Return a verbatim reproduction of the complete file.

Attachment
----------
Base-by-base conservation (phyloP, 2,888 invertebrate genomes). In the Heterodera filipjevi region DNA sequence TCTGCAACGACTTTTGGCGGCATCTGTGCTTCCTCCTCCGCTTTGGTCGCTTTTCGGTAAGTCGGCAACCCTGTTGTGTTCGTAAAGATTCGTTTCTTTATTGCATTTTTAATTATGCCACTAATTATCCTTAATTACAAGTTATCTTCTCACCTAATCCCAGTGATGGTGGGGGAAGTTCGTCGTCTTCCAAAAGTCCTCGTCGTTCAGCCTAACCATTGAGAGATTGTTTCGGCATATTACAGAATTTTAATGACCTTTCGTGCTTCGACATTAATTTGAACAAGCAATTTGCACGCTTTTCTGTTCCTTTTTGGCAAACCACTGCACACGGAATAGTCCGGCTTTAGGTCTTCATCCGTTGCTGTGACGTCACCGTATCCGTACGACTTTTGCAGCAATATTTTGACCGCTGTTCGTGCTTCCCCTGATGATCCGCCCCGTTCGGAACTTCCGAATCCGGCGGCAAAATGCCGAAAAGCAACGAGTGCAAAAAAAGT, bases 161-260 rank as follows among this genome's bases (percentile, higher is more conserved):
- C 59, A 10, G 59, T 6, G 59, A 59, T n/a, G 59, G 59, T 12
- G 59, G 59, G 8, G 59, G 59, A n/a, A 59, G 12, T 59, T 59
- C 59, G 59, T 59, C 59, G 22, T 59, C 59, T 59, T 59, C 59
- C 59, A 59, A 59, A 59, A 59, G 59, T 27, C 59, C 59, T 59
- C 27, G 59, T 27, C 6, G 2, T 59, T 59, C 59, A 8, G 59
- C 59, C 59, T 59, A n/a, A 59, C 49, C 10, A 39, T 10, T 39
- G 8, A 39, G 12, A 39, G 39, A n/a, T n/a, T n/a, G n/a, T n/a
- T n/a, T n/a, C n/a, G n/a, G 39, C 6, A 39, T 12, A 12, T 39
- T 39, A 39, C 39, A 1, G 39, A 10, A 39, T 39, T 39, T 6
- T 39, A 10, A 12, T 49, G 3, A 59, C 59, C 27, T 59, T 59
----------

Base-by-base conservation (phyloP, 2,888 invertebrate genomes). In the Heterodera filipjevi region DNA sequence TCTGCAACGACTTTTGGCGGCATCTGTGCTTCCTCCTCCGCTTTGGTCGCTTTTCGGTAAGTCGGCAACCCTGTTGTGTTCGTAAAGATTCGTTTCTTTATTGCATTTTTAATTATGCCACTAATTATCCTTAATTACAAGTTATCTTCTCACCTAATCCCAGTGATGGTGGGGGAAGTTCGTCGTCTTCCAAAAGTCCTCGTCGTTCAGCCTAACCATTGAGAGATTGTTTCGGCATATTACAGAATTTTAATGACCTTTCGTGCTTCGACATTAATTTGAACAAGCAATTTGCACGCTTTTCTGTTCCTTTTTGGCAAACCACTGCACACGGAATAGTCCGGCTTTAGGTCTTCATCCGTTGCTGTGACGTCACCGTATCCGTACGACTTTTGCAGCAATATTTTGACCGCTGTTCGTGCTTCCCCTGATGATCCGCCCCGTTCGGAACTTCCGAATCCGGCGGCAAAATGCCGAAAAGCAACGAGTGCAAAAAAAGT, bases 161-260 rank as follows among this genome's bases (percentile, higher is more conserved):
- C 59, A 10, G 59, T 6, G 59, A 59, T n/a, G 59, G 59, T 12
- G 59, G 59, G 8, G 59, G 59, A n/a, A 59, G 12, T 59, T 59
- C 59, G 59, T 59, C 59, G 22, T 59, C 59, T 59, T 59, C 59
- C 59, A 59, A 59, A 59, A 59, G 59, T 27, C 59, C 59, T 59
- C 27, G 59, T 27, C 6, G 2, T 59, T 59, C 59, A 8, G 59
- C 59, C 59, T 59, A n/a, A 59, C 49, C 10, A 39, T 10, T 39
- G 8, A 39, G 12, A 39, G 39, A n/a, T n/a, T n/a, G n/a, T n/a
- T n/a, T n/a, C n/a, G n/a, G 39, C 6, A 39, T 12, A 12, T 39
- T 39, A 39, C 39, A 1, G 39, A 10, A 39, T 39, T 39, T 6
- T 39, A 10, A 12, T 49, G 3, A 59, C 59, C 27, T 59, T 59